Skull Fracture


Pathophysiology

Diagnosis

Linear Skull Fx

  • Caused by low-energy blunt trauma over wide surface area
  • Runs through entire thickness of bone
  • More significant injury if
    • Goes through vascular channel
      • Can cause epidural hematoma
    • Goes through venous sinus groove
      • Can cause venous sinus thrombosis
    • Goes through a skull suture line
      • Can cause suture diastasis
  • Clinical Features
    • Many patients are asymptomatic
    • Many patients have NO loss of consciousness
    • Swelling noted at site of impact
    • Skin may not be violated
  • Treatment
    • Conservative
    • Must R/O brain injury
    • Consult trauma, neurosurgery
    • Some patients may be discharged home

 

Basilar Skull Fx

  • Linear fracture of base of skull
  • Usually has associated dural tear
  • Found at specific points of skull base
  • Temporal skull Fx
    • Longitudinal (most common)
      • In temporoparietal region
      • Involve squamous temporal bone
      • Run anterior or posterior to cochlea/ labyrinth capsule
      • End in middle cranial fossa or mastoid air cells
    • Transverse (5-30%)
      • Start at foramen magnum
      • Extend through cochlea and labyrinth
      • End in middle cranial fossa
    • Mixed fractures
      • Show elements of both types
  • Occipital condyle fracture
    • Result from high-energy trauma
      • Trauma with axial compression, lateral bending, rotation w/respect to alar ligament
    • Three types
      • Type 1: Comminution of occipital condyle
        • Results from axial compression
        • Stable fracture
      • Type 2: More extensive injury
        • Results from direct blow
        • Stable (alar ligament/ tectorial membrane intact)
      • Type 3: Avulsion injury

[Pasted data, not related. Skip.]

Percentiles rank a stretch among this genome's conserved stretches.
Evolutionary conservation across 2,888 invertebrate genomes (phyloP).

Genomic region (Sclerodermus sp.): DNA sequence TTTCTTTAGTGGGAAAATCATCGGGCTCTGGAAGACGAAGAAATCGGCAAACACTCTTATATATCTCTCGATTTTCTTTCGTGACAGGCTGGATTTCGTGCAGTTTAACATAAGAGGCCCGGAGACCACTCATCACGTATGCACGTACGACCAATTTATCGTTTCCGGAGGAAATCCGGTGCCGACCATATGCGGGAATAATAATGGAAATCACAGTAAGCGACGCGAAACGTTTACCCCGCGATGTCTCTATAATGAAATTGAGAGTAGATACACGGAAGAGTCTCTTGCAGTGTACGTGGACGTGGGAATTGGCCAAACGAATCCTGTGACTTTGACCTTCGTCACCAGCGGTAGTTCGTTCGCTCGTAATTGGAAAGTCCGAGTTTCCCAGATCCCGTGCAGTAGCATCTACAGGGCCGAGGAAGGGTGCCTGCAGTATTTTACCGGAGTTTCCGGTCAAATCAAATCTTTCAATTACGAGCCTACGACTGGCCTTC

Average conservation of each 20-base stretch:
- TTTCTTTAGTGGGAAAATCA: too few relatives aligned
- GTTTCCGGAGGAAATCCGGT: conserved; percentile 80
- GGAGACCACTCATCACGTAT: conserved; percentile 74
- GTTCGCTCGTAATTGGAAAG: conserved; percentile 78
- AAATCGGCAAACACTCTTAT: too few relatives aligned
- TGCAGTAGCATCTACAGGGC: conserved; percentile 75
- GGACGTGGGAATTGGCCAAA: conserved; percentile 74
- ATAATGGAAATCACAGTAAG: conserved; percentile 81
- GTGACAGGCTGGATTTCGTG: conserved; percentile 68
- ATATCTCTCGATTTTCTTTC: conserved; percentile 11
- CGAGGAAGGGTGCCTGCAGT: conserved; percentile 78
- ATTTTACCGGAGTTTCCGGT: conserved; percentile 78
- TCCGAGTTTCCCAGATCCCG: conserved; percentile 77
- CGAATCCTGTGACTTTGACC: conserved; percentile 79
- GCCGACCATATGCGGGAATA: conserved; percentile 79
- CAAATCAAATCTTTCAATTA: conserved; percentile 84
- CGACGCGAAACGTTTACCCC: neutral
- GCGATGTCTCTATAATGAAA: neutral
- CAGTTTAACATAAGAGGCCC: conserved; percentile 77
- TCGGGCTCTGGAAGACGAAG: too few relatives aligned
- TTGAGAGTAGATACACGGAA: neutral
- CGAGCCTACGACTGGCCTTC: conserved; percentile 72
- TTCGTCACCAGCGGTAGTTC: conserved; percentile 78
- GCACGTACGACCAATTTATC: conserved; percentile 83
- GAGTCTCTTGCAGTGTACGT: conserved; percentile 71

• Results from forced rotation/ lateral bending
        • Potentially unstable fracture
  • Clinical features of basilar skull Fx
    • Petrous bone Fx:
      • CSF otorrhea and Battle's sign
      • May see hemotympanum
      • Loss of consciousness and GCS are variable
    • Anterior cranial fossa Fx:
      • Raccoon eyes
      • CSF rhinorrhea
      • Loss of consciousness and GCS are variable
    • Longitudinal temporal bone Fx
      • Ossicle bone disruption
      • Conductive deafness (>30 dB, lasts > 6-7 weeks)
      • May see CN symptoms
        • V - facial palsy
        • VI - nystagmus
        • VII - facial numbness
    • Transverse temporal bone Fx
      • Involve CN VIII and labyrinth
      • Nystagmus, ataxia
      • Permanent neural hearing loss
    • Occipital condyle Fx
      • Very rare, very serious
      • Most patients are in coma (esp. Type 3)
      • Most have associated c-spine injuries
      • Often have lower CN injuries
      • Often have hemiplegia or quadriplegia
      • Vernet syndrome
        • Involvement of CN IX, X, XI
        • Trouble phonating
        • Risk of aspirating
        • Ipsilateral vocal cord, soft palate paralysis
        • Ipsilateral sternocleidomastoid and trapezius paralysis
      • Collet-Sicard syndrome
        • CN IX, X, XI, XII involvement
  • Treatment
    • Usually conservative
    • MUST R/O brain injury
    • AVOID nasal intubation with CSF rhinorrhea
    • NO NG tube
    • Consult trauma/ neurosurgery
    • Elevate head of bed if CSF leak is present
    • Antibiotic prophylaxis
      • NOT recommended for CSF otorrhea/ rhinorrhea in first week
      • If fever, etc - consider meningitis
    • If CSF leak persists >10 days, OR repair is needed

 

Depressed skull Fx

  • Come from high-energy blunt trauma to small area of the skull
  • Most are over frontoparietal region
  • To be clinically significant/ require elevation:
    • Bone should be depressed greater than adjacent inner table
  • May be closed or open
    • Open Fx:
      • Scalp laceration overlying fracture OR
      • Fracture runs through paranasal sinus/ middle ear structures
        • Results in communication with the external environment
  • Treatment
    • Admit for observation
    • R/O brain injury
    • Trauma/ neurosurgery consult
    • Prophylaxis for post-traumatic seizures
      • Phenytoin
        • Load: 15-20 mg/kg IV (give at < 50 mg/min)
        • May follow with 100-150 mg after 30 min
    • May require surgery for fragment elevation

 

Fracture/ Suture Differences

  1. Fractures
    • Usually > 3 mm wide
    • Widest at center, narrow at ends
    • Appear dark
      • Go through inner and outer bone lamina
    • Usually in temporoparietal area
    • Usually run in straight line
    • Any turns are usually angular
  2. Sutures
    • Usually < 2 mm wide
    • Same width throughout
    • Lighter in appearance
    • At specific anatomic sites
    • Do NOT run in straight line
    • Have many curves
    • Relatively symmetric (w/compression to contralateral side of a head)